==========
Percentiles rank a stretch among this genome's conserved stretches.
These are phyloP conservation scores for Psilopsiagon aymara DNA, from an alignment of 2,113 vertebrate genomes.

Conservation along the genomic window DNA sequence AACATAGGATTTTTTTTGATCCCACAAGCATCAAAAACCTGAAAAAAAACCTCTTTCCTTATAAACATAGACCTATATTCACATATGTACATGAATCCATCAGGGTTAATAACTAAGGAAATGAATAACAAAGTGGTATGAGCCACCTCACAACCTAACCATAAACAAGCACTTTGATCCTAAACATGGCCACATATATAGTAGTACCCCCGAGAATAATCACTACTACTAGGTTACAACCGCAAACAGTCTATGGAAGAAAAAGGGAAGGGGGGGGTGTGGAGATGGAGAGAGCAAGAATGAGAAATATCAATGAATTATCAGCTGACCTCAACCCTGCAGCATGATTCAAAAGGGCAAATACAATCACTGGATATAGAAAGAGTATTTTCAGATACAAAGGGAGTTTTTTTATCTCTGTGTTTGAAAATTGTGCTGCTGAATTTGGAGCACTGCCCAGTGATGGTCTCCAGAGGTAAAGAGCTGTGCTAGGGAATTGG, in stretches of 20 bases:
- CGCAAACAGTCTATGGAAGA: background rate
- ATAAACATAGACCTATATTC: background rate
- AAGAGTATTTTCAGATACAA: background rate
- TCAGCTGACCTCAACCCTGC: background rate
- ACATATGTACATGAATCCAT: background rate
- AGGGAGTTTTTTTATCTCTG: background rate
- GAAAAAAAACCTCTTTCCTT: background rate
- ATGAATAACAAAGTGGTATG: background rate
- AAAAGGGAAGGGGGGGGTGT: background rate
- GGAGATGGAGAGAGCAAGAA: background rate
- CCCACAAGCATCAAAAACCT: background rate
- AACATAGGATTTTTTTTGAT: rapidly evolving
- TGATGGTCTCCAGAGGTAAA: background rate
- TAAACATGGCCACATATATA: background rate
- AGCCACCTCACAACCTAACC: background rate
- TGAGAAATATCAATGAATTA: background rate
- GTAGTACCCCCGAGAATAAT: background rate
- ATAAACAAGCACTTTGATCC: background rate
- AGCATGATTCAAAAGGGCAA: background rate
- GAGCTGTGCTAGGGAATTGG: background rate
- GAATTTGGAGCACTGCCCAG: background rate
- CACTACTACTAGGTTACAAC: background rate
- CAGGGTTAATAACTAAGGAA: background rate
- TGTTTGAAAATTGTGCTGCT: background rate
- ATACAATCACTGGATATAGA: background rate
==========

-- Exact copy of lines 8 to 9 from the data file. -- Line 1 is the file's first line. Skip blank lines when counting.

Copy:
- ACATATGTACATGAATCCAT: background rate
- AGGGAGTTTTTTTATCTCTG: background rate